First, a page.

Rejection never bothered me, but the boredom and repetition of memorizing crap text drove me fucking bonkers. So, I started to create again. It’s so important to keep your mind fresh and to always have access to your imagination. It’s easy to lose that, and to let your mind atrophy, hustling to pay your bills and memorizing so much garbage. Creating new work is the best way to keep your imagination alive. Even if it doesn’t amount to dollar signs, even if it turns out to be more garbage-y than the garbage you were shitting on, it is rewarding, and it can tell you a lot about yourself. 

I like to tell stories about the world I see, and hopefully make people laugh when they look at it through my eyes. Comedy, my own sense of humor and the sense of humor of those closest to me, and also comedy content, got me through the toughest of times. I try to keep it light and have a sense of humor about the darkness because I don’t want to get sucked into the nothingness that’s on the other side. 

DC: In Imitation Girl, you play a character that works as an amateur porn star. Given the stigmas attached to sex workers, what drew you to this character?

LAC: I knew quite a few exotic dancers growing up. The least interesting thing about them was that they were exotic dancers. They were all extremely layered women, many of them hurt, drug addicts, mothers, caretakers, enthusiastic, volatile. They are so often reduced to their occupations. I’ve since worked on another project, specifically about a sex worker, and it’s a world that I want to explore more. Porn stars, amateur porn actors, cam girls, working girls, dancers- these are all occupations that I think a lot of us have thought about, maybe even tried for a time. The events that lead women to these jobs, whether they remain long term or not, all of this interests me. The stories of these women’s lives are so much richer than their job descriptions. And maybe if we know their stories, we will see them as flesh and blood. 

DC: I actually really hate this question, but the unfortunate reality is that there are so many people that don’t have any insight to how films are actually made. How do you feel working on set with a male director compared to a female director?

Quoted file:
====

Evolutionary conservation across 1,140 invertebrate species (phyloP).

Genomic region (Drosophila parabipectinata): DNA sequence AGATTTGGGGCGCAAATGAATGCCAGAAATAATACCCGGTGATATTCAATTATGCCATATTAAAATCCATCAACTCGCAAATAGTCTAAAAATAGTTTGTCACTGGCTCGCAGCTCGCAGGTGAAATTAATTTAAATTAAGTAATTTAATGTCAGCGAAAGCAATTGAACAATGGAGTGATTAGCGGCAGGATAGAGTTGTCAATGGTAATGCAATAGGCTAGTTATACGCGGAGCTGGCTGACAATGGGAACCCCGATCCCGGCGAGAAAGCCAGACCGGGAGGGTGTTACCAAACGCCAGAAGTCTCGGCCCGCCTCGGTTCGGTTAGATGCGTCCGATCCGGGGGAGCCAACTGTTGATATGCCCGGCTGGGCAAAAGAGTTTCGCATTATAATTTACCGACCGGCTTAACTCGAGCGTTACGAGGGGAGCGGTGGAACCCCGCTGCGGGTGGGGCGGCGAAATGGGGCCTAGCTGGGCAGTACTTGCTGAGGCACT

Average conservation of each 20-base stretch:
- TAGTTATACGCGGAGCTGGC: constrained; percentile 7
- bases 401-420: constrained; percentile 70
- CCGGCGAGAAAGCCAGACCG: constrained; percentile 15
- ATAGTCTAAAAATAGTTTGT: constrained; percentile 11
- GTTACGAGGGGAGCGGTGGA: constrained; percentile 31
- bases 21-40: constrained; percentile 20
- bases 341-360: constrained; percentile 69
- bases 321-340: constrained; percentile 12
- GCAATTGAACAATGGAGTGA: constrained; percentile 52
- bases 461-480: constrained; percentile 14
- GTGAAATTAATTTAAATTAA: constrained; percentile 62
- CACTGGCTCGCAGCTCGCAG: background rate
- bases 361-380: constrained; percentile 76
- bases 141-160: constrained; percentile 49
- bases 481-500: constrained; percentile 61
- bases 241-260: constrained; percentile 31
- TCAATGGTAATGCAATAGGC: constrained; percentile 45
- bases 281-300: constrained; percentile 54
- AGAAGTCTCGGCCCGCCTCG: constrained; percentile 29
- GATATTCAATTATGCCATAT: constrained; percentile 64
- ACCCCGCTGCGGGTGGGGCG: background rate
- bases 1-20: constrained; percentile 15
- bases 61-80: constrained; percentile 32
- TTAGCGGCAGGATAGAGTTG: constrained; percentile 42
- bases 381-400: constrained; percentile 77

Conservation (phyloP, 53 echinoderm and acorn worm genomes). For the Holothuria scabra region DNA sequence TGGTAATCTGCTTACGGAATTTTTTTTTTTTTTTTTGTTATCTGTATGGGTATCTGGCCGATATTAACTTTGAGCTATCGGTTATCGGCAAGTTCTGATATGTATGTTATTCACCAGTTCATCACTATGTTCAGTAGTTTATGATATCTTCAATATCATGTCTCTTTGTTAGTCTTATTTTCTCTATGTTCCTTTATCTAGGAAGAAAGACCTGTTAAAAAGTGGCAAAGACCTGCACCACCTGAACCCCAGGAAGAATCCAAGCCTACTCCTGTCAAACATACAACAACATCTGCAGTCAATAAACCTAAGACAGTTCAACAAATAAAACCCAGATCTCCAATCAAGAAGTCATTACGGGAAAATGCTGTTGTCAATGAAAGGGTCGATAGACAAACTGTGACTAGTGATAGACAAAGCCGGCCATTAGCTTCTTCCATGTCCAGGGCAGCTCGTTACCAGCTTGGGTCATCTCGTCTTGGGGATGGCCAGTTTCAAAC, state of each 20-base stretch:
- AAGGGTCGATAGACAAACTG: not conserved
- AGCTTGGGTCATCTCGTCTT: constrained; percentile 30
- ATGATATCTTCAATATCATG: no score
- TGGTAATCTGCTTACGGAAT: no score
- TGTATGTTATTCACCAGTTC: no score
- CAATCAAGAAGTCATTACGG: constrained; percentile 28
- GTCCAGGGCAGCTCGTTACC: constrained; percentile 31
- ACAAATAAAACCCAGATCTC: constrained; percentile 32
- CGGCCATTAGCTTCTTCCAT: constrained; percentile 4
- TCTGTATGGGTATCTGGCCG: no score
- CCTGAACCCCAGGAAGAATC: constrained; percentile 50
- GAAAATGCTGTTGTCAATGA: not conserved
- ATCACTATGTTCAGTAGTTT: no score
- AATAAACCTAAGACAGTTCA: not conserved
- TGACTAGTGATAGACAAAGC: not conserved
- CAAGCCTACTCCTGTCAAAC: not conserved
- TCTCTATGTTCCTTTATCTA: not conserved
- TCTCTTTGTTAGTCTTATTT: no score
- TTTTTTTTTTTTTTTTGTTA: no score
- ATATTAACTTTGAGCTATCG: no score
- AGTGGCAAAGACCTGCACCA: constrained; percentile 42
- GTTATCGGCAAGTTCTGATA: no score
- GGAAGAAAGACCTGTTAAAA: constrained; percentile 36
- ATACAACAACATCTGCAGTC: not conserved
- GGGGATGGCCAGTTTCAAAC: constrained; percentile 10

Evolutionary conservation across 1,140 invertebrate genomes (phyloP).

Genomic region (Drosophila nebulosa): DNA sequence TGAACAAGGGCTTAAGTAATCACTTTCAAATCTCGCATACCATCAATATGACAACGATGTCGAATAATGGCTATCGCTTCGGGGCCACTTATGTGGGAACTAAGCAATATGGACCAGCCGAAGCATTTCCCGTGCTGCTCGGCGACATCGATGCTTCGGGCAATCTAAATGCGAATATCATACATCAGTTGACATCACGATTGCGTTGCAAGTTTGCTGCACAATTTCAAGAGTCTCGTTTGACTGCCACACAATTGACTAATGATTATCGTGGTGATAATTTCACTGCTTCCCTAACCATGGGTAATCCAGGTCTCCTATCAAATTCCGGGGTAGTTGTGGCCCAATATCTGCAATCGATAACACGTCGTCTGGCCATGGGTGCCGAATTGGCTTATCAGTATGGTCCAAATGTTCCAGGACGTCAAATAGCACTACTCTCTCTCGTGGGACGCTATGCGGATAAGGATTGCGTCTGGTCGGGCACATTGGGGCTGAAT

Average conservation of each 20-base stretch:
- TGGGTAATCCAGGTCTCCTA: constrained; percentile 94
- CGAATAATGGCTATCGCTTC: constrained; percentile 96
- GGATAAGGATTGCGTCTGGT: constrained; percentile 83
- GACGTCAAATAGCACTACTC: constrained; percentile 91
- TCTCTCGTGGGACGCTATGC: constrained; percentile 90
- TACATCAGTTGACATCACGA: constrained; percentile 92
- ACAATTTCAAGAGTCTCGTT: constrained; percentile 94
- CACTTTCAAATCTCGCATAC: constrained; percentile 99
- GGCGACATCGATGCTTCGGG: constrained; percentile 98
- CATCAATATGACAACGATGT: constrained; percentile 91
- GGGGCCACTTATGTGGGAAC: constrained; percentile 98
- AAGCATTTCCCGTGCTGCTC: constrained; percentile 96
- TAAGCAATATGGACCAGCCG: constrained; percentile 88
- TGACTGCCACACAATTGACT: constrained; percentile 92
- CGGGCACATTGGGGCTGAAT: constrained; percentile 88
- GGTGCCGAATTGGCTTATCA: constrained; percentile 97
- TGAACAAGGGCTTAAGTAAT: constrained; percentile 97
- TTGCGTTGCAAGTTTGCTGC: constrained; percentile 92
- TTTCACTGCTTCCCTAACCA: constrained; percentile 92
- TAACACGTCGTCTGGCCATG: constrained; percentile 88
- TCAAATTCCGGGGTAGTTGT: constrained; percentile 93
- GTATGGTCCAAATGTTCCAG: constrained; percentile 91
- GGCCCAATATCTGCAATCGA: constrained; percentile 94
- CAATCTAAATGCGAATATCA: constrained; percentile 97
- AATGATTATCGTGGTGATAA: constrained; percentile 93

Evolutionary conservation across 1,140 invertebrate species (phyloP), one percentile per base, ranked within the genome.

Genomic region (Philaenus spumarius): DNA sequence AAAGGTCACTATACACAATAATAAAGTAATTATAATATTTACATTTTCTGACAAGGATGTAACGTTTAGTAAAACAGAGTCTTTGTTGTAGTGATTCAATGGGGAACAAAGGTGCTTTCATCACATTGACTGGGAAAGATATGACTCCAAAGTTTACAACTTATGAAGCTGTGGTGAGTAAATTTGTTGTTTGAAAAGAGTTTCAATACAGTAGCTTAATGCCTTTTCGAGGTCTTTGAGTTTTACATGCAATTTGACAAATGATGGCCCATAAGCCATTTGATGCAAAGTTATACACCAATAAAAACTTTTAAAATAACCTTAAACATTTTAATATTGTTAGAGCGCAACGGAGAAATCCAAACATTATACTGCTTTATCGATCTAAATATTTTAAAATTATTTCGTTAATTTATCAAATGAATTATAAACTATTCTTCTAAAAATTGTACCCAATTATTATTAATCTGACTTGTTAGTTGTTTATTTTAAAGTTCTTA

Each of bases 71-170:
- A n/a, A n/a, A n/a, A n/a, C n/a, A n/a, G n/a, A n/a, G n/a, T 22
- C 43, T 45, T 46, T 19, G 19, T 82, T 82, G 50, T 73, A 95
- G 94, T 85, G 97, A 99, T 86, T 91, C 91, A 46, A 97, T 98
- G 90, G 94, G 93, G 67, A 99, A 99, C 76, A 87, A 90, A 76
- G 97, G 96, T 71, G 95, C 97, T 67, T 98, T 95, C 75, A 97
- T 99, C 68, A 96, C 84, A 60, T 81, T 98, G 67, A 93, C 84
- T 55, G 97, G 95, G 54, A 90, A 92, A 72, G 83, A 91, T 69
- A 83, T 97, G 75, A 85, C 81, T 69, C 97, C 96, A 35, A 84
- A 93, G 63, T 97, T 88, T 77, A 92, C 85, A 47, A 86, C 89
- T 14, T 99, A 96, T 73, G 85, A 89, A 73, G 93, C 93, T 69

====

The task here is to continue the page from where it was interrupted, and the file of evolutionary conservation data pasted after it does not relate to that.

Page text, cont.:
LAC: From person to person, as we know, we aren’t that much different. We have more in common than we don’t. The biggest difference I notice in the male/female dynamic is in numbers. When there are more women on a crew, or more female producers, things feel more calm, work gets done efficiently and without panic. I’m talking about my crews, I guess, because I can’t think of a time this has ever happened otherwise. We get compliments after about how much fun everyone had, how stress-free it was, and how they’d love to be back on set with us. 

I’ve only worked with one female film director, Natasha Kermani (on Imitation Girl), and she’s brilliant because she knows so much about every department. And I’ve worked with men that are absolutely wonderful, intuitive, caring, sympathetic, patient. Conversely, I’ve worked with men that are careless, destructive, arrogant, and downright sociopathic. So, the jury is out on the stats of all of this…but wouldn’t it be nice if we had the opportunity to know! What I’m saying is, there aren’t enough female directors working. 

DC: I couldn’t agree with you more. Last question, something fun. If you had the opportunity to play an iconic horror character in a remake, what character would you play and why?

LAC: Well, I would never want to step into the shoes of an icon, that’s exactly how you twist an ankle and fall on your face, BJ. But if I must, then I’d love to take on Quint from Jaws. That’s pretty much my personality after a bottle of wine, anyway. Just throw me on a boat and roll the cameras. 

Lauren Ashely Carter is also the curator for the March edition of Box of Dread! There are only a few unclaimed boxes at the time we are writing these words so sign up now before they sell out and are gone forever! Reserve your subscription by clicking here.

For even more pictures and videos, check out Box of Dread on social media! If you have any questions or concerns, always feel free to contact us at support@boxofdread.com, and we’ll do whatever we can to make things all right in your horror-loving world.